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Actor Nawazuddin Siddhiqui, Wikimedia

Mumbai, Jan 20, 2017:  Actor Nawazuddin Siddiqui who has reportedly charged nothing but taken a token amount of one rupee for his latest release Haraamkhor, says that such films keep the actor in him alive.

It is very important for me to keep the actor alive within me. It should not go away from you. Sometimes, when you have come with the connection with acting, it gets neglected among all the glamour and glitter. With films like ‘Haraamkhor’ I keep alive the actor within me, Nawazuddin said at a press conference.

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Talking about the difference he sees between a commercial and an art film, Nawazuddin said that he sees no difference as an actor and that it does not matter to him.

As an actor there is no difference to me. When I was in NSD (National School of Drama), we used to do musical plays, farce, realistic plays and many things. It doesn’t matter whether a film is commercial or non-commercial to an actor.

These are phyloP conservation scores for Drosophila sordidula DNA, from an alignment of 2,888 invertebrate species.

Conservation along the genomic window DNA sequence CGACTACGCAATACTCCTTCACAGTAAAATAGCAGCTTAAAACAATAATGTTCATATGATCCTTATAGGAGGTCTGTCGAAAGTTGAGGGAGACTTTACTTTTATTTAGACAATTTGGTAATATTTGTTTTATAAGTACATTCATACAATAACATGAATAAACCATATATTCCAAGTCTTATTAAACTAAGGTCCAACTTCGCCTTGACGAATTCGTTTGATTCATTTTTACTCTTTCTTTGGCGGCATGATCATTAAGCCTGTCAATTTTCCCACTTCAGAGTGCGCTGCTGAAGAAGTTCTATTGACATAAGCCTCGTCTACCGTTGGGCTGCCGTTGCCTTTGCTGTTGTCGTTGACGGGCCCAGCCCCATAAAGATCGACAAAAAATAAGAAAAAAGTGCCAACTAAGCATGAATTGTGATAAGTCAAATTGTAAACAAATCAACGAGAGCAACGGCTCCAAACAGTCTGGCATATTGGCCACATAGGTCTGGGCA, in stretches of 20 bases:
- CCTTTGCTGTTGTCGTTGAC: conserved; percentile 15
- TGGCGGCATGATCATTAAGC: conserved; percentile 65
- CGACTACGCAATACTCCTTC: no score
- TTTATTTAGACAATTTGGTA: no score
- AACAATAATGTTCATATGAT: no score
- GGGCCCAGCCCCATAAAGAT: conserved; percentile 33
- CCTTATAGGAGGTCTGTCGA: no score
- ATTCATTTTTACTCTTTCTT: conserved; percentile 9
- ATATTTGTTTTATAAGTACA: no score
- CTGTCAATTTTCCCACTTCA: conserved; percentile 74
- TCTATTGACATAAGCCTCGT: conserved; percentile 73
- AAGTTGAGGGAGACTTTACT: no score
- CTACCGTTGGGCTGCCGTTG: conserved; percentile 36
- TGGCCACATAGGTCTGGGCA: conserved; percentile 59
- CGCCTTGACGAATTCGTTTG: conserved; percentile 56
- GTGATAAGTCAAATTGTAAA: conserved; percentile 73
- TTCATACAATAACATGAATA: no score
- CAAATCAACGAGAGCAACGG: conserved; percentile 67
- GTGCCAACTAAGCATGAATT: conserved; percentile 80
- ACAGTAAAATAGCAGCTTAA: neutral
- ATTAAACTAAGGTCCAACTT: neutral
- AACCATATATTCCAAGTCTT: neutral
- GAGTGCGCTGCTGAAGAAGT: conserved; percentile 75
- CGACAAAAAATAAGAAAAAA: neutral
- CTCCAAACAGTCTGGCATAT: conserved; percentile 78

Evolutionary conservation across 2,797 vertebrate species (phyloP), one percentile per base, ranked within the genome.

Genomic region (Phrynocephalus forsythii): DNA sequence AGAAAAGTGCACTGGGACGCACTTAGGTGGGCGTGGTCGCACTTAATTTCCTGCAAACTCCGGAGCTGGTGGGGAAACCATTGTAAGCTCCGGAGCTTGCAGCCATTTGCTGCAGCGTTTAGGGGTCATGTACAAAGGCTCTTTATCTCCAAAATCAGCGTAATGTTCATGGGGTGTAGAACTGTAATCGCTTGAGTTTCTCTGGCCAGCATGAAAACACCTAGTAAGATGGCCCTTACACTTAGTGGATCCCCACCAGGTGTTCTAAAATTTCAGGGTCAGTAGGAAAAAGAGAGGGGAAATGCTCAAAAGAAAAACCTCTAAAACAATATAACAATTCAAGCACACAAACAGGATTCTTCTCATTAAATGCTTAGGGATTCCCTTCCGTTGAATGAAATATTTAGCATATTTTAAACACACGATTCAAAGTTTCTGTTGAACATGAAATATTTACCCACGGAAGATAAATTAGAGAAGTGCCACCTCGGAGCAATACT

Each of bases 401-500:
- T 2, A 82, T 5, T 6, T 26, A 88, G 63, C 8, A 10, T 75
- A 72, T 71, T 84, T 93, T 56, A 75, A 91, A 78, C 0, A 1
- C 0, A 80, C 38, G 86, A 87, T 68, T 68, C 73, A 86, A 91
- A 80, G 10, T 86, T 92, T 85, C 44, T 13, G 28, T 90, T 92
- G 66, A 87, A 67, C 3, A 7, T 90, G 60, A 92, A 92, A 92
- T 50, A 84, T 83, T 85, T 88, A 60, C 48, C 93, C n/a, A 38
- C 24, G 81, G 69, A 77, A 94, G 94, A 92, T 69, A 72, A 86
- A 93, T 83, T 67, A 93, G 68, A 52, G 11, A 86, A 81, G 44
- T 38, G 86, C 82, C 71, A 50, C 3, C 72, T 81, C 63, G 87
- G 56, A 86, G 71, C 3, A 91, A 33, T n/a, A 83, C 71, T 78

It is a task which is given by the director and I have to do that. I only concentrate on that. I am not bothered about how much the film will earn at the box office or whether it will be successful. I am an actor and I focus on my acting, the Raman Raghav 2.0 actor said.

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The 42-year-old will also be seen in the Shah Rukh Khan starrer Raees, in which he is essaying a tough cop.

Directed by Rahul Dholakia, the action crime drama is releasing on January 25. (IANS)

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Makhdumpur: Road that cuts through, divides politics of caste

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Makhdumpur: It is just a road which divides the residents of Makhdumpur assembly constituency of Maoist effected Jahanabad district. On one side voters openly favour the BJP-led NDA while on the other side, the support is largely for the grand alliance.

NH-83, which comes from Patna via Masaurhi, goes directly to Gaya through Makhdumpur and runs almost parallel to the railway line. The road that divides came about because of historical settlements.

One side is dominated by Bhumihar, Manjhi and Kushwaha community while the other has a majority of Yadava Koiry, Paswan and Ravidas castes among others.

In Bihar, Makhdumpur is still a study in the caste divide that has been evident for long, despite voting on developmental lines in many places.